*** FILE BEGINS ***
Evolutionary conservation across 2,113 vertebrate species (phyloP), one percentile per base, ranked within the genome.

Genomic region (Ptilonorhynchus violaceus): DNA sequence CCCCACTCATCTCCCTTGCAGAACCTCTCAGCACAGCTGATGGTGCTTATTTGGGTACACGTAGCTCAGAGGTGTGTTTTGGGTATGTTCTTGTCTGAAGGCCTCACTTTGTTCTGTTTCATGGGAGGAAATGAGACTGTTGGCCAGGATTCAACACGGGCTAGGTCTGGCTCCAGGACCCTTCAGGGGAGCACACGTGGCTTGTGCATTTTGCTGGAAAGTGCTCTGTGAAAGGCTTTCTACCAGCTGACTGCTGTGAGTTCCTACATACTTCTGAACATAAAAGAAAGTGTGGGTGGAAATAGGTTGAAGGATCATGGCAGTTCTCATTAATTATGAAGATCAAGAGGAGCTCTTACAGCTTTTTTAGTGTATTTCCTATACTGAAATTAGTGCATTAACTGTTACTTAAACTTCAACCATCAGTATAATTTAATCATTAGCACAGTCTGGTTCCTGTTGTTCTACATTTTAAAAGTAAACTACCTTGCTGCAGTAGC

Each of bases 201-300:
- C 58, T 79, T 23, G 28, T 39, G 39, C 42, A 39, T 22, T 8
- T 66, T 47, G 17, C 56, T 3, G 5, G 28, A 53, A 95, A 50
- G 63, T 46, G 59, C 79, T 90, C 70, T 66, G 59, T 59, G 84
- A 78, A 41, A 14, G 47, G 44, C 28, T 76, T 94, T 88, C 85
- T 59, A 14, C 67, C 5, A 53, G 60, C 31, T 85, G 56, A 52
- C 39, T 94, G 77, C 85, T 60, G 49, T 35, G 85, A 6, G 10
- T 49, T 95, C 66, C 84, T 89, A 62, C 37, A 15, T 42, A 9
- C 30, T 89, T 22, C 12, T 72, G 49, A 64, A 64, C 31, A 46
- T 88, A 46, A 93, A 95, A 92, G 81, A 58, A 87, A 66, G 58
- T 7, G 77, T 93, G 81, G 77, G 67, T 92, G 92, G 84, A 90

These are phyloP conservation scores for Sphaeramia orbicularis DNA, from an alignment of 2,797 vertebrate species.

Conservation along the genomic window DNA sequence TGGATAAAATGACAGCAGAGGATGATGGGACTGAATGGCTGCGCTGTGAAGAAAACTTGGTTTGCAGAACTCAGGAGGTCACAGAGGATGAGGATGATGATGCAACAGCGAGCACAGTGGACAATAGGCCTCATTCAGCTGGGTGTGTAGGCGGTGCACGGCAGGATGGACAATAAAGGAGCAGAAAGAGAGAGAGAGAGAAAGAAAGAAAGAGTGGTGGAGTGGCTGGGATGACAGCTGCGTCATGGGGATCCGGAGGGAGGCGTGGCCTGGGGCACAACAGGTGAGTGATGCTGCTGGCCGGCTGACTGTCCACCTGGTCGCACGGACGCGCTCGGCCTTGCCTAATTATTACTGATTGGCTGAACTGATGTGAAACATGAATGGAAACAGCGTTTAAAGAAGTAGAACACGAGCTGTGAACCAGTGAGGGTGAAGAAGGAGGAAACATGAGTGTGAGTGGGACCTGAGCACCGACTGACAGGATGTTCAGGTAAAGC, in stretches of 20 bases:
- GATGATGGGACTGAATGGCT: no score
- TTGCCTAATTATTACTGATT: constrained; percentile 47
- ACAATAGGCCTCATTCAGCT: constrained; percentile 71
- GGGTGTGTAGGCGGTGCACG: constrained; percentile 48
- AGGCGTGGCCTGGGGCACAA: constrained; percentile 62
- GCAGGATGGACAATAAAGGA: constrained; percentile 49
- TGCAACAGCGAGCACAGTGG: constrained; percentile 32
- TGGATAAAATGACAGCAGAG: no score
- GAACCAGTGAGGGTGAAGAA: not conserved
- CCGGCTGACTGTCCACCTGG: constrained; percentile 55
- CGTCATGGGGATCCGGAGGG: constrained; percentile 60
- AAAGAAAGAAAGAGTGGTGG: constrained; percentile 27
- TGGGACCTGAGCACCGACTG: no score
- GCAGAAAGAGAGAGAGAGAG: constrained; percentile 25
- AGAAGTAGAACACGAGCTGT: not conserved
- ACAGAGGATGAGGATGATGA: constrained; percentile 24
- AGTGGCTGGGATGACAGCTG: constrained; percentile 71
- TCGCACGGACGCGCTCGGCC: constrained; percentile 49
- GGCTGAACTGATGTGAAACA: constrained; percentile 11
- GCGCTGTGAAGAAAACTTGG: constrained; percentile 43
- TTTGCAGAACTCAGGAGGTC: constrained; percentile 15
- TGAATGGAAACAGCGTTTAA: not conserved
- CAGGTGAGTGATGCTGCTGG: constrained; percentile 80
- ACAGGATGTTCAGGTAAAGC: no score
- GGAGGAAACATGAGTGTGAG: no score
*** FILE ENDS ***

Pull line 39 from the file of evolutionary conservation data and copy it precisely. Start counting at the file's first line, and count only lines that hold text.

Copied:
- ACAGGATGTTCAGGTAAAGC: no score